Cultural management executive, Professor of Museum Management at the Bocconi University of Milan, specialist in cultural planning, museum management, editorial and multimedia production, Guido Guerzoni has collaborated with the RAI, Il Sole24ore, the Espresso group and Il Giornale dell’Arte. He is the founding member of B2G srl, a strategic consultancy operating in the field of culture.
In Italy and in other places there is talk of cultural and creative businesses as a factor in development, yet the outcomes are not always in step with European realities. Why do you think this is the case: is it lack of adequate planning and a faulty vision, or can it be attributed to structural and financial limits?
I think there are several things we lack: in Italy we have a dearth of experienced and illuminated sponsors; we lack the means to match our ambitions; we have planners who are not prepared to accept the slightest compromise in their expectations even if it means not getting the job done; and we also lack certain means within defined time limits. The result is that our very considerable resources are not being put to the best use, so on the one hand we have amazing projects and planners who simply don’t have means at their disposal and on the other, extraordinarily foolish projects and planners being showered with large amounts of money.
The M9 in Mestre is an important architectural project in the context of urban renewal, and an innovative museum on a national and European level, both in terms of its content and in the very engaging way that this content is presented. Having been involved in the various stages of its planning, how do you see it now, a year on from its opening?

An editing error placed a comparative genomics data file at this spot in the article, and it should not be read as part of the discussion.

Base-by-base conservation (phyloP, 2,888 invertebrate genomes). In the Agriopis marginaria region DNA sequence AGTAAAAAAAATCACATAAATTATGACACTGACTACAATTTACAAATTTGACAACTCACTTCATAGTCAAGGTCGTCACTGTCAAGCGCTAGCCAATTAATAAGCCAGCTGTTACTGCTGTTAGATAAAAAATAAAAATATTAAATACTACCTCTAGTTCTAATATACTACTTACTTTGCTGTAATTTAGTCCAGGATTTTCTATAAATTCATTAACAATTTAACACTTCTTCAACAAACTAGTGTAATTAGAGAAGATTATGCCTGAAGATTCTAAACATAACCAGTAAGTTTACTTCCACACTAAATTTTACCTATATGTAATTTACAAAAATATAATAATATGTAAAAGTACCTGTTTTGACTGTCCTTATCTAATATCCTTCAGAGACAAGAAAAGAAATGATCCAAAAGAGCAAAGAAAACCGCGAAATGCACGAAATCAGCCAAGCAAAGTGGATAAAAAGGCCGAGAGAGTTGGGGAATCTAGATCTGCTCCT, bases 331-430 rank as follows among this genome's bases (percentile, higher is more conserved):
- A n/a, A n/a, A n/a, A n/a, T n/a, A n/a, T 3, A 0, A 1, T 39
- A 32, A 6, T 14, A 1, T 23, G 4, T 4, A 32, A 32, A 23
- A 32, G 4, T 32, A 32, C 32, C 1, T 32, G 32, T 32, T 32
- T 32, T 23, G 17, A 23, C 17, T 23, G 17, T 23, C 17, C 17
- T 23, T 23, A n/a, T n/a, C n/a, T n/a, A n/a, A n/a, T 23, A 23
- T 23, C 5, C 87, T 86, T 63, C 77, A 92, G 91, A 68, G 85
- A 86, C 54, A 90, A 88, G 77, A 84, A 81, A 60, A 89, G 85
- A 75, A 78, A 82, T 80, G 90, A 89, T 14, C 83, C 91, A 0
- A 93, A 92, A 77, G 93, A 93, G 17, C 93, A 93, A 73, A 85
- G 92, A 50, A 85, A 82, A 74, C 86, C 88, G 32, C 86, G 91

I see it as not having been accorded the position it deserves. But I was in no doubt that the serious mistakes made in 2018 (which included, for example, not wanting to announce its existence before it opened, or not providing it with funding commensurate with its requirements, or failing to appoint a governing body that was adequate to its needs) were going to have to be paid for. And that’s a pity, because the director and the staff are experienced, great people, the museum has won plaudits from the museum and scientific community and it is generally very well-liked by the public.
Venice is a unique, fragile and complex reality which has been increasingly conditioned by the excesses of mass tourism, but which at the same time is the headquarters of prestigious contemporary art foundations and important international cultural events like the Biennale. Do you think that this still makes it a global reference point of culture?
These sorts of events keep Venice on the map for a few weeks of the year, and secure Italy’s presence in the world of contemporaneity: but the real capitals are those cities in which culture is produced, not those in which it is packaged for consumption, with shiny paper, ribbons and bows and sales assistants of varying levels of politeness.
Do you still see the possibility of synergy, or do you think that we’ve arrived at a crossroads requiring hard decisions to be made? And in what direction will that decision take us?